Background This study aimed to investigate the associations between alcohol use and sexual risk behaviour in migrant men and women living in Johannesburg.
Methods 1465 men and 1008 women living in six hostels and five neighbouring informal settlements respectively were surveyed. Using logistic regression, the association between five measures of alcohol use (current alcohol consumption, frequency of drinking, drunk in the past week, daily alcohol consumption, drinking habit) and five sexual risk behaviours (transactional sex, inconsistent condom use, coercive sex, multiple sexual partners and concurrency) in men and women was assessed.
Results More men than women reported current alcohol use (42% vs 12%). Among current drinkers, 23% of men and 29% of women reported being drunk in the past week. Consistent condom use was low in both men and women (6%). More men (53%) than women (7%) reported multiple sexual partnerships. In men, frequent drinking (Adjusted OR [AOR] for upper category: 3.1, 95% CI: 1.7% to 5.5%) and being drunk in the past week (AOR: 3.3, 95% CI: 1.8% to 6.0%) were associated with coercive sex. Frequent drinking (AOR for upper category: 1.5, 95% CI: 1.1% to 2.2%) and being drunk (AOR: 2.0, 95% CI 1.4% to 3.0%) was also associated with multiple sexual partnerships. In women, frequent drinking (AOR for upper category: 3.0, 95% CI: 1.0% to 8.9%) and being drunk in the past week (AOR: 3.4, 95% CI: 1.3% to 9.4%) were experiencing coercive sex. Alcohol use did not appear to influence reported condom use.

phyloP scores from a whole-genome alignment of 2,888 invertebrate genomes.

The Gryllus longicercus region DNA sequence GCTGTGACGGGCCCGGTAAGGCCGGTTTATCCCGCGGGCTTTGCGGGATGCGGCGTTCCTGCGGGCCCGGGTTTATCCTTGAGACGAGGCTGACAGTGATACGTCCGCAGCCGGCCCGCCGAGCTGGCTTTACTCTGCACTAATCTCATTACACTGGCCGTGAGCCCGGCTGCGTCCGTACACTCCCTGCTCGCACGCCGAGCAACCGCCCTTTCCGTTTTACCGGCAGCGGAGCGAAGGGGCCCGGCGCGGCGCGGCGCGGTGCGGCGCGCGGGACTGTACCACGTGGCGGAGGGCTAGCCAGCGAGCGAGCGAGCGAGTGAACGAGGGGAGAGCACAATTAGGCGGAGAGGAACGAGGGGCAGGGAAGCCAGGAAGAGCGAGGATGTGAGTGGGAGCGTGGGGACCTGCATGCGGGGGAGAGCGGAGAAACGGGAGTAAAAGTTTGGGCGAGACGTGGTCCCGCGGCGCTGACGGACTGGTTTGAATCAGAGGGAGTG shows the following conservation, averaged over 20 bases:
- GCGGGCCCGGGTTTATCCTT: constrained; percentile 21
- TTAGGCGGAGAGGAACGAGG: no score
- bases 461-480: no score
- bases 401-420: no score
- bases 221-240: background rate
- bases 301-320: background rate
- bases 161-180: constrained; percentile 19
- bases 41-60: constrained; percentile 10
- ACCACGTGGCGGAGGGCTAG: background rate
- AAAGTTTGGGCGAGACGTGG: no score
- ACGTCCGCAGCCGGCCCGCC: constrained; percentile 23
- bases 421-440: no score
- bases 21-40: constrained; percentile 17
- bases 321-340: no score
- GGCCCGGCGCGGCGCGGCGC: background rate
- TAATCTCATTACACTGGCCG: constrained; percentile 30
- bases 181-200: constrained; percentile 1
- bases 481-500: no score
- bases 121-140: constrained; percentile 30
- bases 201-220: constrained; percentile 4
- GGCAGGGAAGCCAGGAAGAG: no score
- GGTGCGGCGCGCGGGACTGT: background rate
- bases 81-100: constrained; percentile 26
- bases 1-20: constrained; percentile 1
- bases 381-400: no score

Conclusions Alcohol use was associated with several high-risk sexual behaviours in both men and women. Future HIV prevention interventions should focus on the associations between alcohol, partner violence and HIV risk.
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